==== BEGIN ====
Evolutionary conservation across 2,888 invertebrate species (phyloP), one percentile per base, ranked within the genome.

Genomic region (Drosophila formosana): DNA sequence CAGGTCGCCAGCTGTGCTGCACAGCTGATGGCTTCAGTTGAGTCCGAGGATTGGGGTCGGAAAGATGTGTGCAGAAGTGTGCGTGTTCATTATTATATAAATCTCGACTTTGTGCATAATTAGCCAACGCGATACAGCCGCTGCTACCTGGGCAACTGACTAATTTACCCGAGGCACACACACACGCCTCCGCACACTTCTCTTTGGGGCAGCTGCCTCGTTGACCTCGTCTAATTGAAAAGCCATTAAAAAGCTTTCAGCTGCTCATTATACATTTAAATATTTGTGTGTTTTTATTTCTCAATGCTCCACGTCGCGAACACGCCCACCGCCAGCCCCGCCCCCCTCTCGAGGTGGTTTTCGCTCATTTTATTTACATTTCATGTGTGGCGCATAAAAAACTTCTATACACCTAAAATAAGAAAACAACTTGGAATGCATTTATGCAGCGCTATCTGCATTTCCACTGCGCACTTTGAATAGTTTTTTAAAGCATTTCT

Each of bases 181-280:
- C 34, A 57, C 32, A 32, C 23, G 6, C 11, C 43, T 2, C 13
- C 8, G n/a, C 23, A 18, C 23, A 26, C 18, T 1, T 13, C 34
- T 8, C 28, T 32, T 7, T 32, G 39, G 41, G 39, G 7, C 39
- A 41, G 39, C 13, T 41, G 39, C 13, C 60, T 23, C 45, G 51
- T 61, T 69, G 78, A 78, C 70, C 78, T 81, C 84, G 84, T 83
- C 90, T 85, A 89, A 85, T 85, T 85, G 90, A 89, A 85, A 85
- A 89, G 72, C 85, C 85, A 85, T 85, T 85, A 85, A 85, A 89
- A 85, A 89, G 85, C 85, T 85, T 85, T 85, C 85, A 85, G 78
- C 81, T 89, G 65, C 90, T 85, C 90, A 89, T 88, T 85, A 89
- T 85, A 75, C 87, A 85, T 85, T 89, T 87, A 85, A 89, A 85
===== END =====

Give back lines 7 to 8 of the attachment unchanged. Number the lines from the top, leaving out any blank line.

- A 41, G 39, C 13, T 41, G 39, C 13, C 60, T 23, C 45, G 51
- T 61, T 69, G 78, A 78, C 70, C 78, T 81, C 84, G 84, T 83